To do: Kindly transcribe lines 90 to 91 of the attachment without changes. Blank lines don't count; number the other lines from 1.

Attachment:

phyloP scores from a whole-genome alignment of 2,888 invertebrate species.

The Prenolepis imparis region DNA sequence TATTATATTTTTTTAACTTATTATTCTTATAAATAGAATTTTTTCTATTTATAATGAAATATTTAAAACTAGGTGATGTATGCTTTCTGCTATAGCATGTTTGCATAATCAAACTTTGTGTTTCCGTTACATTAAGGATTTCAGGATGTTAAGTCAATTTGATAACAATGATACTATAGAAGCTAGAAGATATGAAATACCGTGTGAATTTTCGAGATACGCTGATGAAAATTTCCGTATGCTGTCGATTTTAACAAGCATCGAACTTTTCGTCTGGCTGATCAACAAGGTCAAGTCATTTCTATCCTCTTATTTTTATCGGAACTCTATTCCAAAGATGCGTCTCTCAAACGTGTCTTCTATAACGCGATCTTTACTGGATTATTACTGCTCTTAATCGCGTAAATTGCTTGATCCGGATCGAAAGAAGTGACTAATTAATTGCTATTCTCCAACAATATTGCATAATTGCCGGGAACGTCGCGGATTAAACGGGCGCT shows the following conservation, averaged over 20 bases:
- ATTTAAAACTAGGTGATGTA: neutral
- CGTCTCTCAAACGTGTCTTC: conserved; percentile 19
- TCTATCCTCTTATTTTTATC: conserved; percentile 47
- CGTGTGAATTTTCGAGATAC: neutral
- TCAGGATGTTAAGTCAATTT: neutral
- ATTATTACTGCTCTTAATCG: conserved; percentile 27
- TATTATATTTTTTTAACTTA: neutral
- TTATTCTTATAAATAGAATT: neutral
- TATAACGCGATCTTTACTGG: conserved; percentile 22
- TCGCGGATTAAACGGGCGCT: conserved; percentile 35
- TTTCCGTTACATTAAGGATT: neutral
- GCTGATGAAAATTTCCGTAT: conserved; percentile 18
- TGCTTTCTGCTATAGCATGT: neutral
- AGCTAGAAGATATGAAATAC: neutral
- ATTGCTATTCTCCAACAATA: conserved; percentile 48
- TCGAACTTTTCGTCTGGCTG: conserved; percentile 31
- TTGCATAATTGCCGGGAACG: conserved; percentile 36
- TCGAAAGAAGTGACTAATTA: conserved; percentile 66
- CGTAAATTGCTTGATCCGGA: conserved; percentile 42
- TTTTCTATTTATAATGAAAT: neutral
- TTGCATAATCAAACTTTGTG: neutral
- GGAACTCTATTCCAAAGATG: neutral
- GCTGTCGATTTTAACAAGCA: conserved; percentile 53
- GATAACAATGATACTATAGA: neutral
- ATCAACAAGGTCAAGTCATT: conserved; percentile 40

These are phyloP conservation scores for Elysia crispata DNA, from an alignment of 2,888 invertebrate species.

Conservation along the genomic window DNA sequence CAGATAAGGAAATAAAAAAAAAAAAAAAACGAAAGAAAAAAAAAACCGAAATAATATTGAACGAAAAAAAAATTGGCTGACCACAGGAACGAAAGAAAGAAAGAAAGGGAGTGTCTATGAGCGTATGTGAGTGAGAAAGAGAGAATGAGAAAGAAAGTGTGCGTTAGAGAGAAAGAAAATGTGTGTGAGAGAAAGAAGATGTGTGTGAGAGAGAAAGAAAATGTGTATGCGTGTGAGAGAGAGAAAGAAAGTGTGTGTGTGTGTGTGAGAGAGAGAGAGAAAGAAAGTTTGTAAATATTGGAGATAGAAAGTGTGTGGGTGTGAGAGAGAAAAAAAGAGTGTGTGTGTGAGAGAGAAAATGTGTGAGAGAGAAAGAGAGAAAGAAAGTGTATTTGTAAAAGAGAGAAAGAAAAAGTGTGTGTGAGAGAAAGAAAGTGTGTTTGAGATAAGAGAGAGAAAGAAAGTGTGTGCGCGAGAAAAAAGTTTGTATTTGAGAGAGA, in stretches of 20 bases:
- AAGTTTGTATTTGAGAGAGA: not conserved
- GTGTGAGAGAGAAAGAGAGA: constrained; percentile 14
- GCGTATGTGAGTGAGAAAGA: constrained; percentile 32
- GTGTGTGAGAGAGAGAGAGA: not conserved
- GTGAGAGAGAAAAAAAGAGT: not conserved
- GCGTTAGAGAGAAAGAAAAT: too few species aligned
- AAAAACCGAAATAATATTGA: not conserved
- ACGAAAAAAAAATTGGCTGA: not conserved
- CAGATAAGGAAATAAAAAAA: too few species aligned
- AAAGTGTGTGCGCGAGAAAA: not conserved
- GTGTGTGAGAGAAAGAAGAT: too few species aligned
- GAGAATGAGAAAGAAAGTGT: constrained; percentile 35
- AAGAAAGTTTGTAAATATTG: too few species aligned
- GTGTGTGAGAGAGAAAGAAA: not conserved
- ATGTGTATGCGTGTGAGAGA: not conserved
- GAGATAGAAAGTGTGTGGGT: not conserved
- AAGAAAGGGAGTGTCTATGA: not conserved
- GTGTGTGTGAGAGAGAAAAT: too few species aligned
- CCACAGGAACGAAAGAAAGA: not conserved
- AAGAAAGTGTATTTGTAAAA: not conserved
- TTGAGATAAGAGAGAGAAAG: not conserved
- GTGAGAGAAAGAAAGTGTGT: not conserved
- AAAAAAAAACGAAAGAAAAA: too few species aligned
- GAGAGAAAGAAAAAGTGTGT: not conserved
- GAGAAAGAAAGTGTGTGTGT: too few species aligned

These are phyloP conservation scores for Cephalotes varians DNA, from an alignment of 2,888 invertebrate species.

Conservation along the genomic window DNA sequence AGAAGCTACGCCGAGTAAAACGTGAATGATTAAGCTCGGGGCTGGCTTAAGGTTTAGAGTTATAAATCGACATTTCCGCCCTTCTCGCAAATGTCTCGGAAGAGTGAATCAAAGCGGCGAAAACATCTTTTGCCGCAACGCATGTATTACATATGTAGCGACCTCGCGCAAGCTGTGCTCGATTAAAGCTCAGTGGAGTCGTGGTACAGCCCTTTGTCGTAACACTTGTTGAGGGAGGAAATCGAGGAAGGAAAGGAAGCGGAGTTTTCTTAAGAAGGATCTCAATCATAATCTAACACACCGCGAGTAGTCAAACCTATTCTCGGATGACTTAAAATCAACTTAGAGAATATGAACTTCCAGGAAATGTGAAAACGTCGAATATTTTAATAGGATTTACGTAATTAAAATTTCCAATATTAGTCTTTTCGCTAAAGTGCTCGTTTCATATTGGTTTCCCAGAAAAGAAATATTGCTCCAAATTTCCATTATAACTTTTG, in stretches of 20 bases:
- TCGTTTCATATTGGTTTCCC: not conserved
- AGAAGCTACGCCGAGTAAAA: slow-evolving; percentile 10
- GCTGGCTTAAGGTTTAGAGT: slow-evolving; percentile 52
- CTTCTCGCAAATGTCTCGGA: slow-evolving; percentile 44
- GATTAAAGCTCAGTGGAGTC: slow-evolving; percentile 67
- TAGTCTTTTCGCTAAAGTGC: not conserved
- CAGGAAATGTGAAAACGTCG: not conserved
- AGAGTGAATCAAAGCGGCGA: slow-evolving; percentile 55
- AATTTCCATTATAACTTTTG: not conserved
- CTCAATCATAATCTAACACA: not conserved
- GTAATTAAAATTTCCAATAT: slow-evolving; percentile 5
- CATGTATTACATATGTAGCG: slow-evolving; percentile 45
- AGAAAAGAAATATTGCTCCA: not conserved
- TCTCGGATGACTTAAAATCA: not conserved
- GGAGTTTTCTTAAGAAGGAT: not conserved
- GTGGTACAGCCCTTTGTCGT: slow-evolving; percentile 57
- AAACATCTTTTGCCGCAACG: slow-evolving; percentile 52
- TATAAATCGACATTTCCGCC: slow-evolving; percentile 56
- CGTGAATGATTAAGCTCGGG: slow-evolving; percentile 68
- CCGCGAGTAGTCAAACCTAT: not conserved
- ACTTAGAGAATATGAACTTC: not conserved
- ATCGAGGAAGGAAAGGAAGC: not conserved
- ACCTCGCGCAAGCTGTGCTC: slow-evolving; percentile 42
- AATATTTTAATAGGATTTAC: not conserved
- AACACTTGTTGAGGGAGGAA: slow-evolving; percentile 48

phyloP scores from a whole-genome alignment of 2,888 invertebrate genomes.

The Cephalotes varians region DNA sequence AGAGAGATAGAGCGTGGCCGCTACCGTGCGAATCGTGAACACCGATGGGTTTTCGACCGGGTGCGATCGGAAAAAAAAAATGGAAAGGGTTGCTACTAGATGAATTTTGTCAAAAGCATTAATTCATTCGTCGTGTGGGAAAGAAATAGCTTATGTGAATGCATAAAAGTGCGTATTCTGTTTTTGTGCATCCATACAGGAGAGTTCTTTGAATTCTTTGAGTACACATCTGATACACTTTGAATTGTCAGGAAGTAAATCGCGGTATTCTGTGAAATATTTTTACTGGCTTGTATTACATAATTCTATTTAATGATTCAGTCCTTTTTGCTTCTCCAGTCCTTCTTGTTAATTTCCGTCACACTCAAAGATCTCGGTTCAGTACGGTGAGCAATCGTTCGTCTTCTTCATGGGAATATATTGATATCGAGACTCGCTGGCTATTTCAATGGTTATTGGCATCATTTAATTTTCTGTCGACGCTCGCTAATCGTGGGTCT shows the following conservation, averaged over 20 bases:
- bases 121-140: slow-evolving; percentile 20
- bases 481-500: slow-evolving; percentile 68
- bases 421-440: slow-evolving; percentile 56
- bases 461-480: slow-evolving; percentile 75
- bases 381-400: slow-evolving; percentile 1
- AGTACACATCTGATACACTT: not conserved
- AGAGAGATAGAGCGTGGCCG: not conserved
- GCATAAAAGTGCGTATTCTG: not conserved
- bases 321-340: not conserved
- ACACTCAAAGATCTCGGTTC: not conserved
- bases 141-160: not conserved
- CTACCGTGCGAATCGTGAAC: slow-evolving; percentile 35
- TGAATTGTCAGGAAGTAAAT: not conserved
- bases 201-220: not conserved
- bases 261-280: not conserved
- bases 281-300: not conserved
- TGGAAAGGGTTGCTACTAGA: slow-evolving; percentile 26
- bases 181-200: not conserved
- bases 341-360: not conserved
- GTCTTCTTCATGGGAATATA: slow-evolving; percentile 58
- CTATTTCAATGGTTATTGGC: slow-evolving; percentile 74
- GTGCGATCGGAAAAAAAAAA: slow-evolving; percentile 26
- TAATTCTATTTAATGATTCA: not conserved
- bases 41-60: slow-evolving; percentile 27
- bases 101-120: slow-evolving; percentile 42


- AGAGAGATAGAGCGTGGCCG: not conserved
- GCATAAAAGTGCGTATTCTG: not conserved